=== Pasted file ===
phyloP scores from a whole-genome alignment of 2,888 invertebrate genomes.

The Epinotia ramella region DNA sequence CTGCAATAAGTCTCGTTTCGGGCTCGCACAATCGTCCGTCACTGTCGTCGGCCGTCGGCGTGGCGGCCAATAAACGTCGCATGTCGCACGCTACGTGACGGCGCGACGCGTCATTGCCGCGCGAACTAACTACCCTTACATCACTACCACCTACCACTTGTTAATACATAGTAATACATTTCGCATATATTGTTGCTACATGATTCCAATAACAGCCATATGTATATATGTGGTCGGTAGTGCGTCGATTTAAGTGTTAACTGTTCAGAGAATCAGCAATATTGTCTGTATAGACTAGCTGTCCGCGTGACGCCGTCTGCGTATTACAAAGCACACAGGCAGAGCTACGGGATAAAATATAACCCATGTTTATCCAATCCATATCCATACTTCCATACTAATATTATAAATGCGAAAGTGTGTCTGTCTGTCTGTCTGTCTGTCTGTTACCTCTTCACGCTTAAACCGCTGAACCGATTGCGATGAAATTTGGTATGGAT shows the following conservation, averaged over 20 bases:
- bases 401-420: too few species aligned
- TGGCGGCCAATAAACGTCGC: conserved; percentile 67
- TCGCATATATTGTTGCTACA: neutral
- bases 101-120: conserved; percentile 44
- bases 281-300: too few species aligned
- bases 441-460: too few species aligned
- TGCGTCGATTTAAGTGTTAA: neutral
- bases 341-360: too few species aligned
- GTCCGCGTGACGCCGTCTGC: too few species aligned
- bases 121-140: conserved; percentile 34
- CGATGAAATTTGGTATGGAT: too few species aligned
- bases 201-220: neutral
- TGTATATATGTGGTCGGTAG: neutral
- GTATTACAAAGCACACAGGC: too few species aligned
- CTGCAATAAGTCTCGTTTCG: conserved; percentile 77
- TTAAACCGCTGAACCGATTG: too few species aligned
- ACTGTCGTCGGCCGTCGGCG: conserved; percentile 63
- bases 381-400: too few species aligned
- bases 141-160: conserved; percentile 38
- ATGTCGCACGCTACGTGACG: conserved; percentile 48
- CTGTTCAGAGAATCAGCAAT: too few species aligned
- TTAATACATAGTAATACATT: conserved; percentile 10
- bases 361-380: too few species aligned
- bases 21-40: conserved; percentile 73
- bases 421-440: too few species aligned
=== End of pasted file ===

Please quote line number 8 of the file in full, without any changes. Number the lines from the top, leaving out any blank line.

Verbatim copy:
- bases 441-460: too few species aligned